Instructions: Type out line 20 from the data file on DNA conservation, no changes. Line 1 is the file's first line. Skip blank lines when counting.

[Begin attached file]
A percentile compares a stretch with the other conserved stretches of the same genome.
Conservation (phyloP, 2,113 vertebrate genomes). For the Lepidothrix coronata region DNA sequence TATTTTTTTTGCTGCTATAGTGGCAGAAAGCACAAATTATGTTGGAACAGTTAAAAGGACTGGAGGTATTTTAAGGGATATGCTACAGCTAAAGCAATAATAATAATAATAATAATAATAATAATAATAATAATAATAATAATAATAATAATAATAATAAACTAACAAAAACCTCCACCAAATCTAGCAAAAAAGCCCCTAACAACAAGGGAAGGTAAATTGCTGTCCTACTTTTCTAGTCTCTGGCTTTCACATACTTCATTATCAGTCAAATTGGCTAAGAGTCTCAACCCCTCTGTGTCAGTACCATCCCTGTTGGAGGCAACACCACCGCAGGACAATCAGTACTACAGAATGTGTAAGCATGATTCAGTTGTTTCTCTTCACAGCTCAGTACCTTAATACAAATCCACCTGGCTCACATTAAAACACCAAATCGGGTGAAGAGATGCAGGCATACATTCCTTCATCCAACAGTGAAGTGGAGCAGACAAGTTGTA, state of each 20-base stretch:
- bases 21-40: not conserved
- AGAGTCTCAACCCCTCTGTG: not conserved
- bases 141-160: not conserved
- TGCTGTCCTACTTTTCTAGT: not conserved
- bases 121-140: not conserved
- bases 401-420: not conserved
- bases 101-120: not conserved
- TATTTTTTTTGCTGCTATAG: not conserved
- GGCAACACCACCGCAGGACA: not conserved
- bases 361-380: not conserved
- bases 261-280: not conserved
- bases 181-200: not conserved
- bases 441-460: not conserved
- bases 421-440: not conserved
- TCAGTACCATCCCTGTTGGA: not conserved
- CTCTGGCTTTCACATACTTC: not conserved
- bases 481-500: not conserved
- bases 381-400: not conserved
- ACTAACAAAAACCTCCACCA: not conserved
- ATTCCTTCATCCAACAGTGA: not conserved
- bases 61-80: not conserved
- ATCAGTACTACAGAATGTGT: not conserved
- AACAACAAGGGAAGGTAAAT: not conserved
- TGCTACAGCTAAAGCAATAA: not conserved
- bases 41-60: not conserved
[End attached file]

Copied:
- bases 381-400: not conserved